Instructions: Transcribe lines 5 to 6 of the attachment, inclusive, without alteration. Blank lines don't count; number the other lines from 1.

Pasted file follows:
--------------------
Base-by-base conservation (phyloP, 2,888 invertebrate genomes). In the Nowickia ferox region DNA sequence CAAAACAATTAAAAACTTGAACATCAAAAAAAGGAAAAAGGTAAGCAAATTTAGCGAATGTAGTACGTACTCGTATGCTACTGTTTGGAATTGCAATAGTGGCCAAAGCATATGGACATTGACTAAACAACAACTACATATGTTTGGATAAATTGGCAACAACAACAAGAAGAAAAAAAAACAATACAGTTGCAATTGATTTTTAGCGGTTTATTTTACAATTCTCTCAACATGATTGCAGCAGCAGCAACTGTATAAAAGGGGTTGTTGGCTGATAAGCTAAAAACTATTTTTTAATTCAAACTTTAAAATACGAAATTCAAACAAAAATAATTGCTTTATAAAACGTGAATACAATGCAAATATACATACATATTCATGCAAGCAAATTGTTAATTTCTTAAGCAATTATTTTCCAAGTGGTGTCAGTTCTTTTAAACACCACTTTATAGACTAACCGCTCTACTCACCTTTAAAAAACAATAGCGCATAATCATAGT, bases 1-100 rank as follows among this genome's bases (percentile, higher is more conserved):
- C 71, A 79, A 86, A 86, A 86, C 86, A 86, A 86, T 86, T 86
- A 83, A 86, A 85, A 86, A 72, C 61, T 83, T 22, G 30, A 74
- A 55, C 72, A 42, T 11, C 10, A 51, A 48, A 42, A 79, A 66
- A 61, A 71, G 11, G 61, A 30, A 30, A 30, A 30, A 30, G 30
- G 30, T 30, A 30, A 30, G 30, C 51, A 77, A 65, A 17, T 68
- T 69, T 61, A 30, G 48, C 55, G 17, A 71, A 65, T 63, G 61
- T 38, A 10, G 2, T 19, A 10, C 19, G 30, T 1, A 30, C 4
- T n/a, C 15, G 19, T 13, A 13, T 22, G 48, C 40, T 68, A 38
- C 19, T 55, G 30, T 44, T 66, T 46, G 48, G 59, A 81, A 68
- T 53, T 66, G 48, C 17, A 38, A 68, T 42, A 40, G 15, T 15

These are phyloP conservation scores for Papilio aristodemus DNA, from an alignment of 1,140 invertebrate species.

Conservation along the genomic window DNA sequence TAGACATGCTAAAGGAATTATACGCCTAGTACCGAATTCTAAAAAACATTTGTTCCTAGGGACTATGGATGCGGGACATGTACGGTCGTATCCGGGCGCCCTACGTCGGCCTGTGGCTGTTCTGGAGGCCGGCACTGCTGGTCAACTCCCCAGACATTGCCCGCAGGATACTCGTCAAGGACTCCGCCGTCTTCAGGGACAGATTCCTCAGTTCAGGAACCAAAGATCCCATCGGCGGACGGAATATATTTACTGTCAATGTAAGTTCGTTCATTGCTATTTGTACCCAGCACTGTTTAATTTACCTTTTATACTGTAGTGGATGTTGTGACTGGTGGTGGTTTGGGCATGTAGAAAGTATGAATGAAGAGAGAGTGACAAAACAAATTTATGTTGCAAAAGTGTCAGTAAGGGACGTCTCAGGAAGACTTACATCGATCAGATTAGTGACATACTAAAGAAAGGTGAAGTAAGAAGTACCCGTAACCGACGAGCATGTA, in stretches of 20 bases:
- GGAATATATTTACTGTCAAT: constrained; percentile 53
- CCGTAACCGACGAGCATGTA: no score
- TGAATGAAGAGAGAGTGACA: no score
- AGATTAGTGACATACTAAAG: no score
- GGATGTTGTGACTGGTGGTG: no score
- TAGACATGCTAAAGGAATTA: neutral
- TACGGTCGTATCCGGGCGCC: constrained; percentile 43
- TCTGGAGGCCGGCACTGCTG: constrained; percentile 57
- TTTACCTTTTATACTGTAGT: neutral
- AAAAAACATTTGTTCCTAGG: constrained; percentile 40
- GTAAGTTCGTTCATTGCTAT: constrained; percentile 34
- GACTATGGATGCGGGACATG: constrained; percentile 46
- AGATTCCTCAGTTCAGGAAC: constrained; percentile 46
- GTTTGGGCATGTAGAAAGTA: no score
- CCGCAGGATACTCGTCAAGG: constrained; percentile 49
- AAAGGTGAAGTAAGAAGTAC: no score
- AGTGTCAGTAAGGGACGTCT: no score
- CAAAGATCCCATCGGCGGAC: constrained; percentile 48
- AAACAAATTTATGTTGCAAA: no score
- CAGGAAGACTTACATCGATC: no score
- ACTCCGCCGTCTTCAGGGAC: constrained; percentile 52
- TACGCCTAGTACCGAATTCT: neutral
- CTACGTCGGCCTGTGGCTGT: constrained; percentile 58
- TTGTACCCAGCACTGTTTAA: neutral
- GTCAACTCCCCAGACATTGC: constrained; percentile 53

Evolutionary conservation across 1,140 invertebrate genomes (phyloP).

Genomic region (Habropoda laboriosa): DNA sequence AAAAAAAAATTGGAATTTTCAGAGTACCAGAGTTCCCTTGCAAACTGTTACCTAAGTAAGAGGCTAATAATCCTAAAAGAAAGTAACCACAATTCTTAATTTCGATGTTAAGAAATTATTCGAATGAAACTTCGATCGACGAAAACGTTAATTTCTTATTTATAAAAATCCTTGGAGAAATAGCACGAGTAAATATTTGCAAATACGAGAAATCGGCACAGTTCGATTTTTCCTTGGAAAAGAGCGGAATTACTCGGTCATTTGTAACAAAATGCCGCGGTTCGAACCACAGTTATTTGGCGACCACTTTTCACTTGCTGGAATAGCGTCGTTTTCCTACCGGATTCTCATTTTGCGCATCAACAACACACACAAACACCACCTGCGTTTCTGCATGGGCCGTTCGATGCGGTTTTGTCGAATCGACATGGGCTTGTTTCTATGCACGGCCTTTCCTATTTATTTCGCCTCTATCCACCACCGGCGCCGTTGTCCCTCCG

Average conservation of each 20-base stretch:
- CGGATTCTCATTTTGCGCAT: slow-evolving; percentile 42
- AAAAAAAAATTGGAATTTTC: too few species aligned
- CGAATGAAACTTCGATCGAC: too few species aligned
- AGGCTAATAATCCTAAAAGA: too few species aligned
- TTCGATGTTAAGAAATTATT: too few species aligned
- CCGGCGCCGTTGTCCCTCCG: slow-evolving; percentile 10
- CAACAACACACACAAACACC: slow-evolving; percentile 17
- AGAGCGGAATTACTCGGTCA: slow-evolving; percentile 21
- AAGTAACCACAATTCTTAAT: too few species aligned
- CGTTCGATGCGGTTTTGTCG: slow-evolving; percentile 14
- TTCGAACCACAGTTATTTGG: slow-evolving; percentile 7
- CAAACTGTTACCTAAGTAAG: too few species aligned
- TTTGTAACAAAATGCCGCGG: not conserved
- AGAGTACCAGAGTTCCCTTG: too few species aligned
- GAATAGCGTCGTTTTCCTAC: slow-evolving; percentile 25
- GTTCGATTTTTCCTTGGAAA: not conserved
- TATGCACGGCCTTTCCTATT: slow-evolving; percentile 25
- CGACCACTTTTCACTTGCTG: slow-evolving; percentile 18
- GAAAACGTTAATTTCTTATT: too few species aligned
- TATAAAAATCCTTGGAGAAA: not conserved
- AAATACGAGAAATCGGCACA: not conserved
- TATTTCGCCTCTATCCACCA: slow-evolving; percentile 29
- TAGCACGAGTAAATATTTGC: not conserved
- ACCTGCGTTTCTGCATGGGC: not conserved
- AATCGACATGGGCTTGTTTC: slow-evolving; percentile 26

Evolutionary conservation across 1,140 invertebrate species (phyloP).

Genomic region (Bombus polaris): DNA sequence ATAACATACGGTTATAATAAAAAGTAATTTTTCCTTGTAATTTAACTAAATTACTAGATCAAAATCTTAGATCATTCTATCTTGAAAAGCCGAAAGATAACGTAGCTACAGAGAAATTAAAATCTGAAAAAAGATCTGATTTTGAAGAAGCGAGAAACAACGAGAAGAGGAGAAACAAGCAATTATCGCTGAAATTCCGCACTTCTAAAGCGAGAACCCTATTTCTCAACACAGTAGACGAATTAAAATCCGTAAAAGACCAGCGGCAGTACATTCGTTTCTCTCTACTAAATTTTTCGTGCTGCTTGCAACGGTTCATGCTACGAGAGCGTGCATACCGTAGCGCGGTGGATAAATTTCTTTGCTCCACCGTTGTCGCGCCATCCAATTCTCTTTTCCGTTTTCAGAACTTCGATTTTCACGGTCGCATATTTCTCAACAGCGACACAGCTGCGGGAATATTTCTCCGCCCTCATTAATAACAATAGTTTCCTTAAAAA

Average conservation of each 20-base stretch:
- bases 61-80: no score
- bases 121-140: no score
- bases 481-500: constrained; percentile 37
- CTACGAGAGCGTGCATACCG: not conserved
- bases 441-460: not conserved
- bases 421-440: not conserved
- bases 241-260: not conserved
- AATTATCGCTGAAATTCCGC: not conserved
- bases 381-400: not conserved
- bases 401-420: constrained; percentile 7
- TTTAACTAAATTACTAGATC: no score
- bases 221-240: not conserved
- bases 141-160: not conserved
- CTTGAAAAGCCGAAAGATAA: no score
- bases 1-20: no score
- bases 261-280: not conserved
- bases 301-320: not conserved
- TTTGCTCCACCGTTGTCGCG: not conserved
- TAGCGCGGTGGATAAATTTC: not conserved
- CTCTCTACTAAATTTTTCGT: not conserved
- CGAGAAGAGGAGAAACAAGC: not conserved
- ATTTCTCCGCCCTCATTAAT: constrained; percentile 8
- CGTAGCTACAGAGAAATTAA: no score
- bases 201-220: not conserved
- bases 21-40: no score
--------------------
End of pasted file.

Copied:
- A 61, A 71, G 11, G 61, A 30, A 30, A 30, A 30, A 30, G 30
- G 30, T 30, A 30, A 30, G 30, C 51, A 77, A 65, A 17, T 68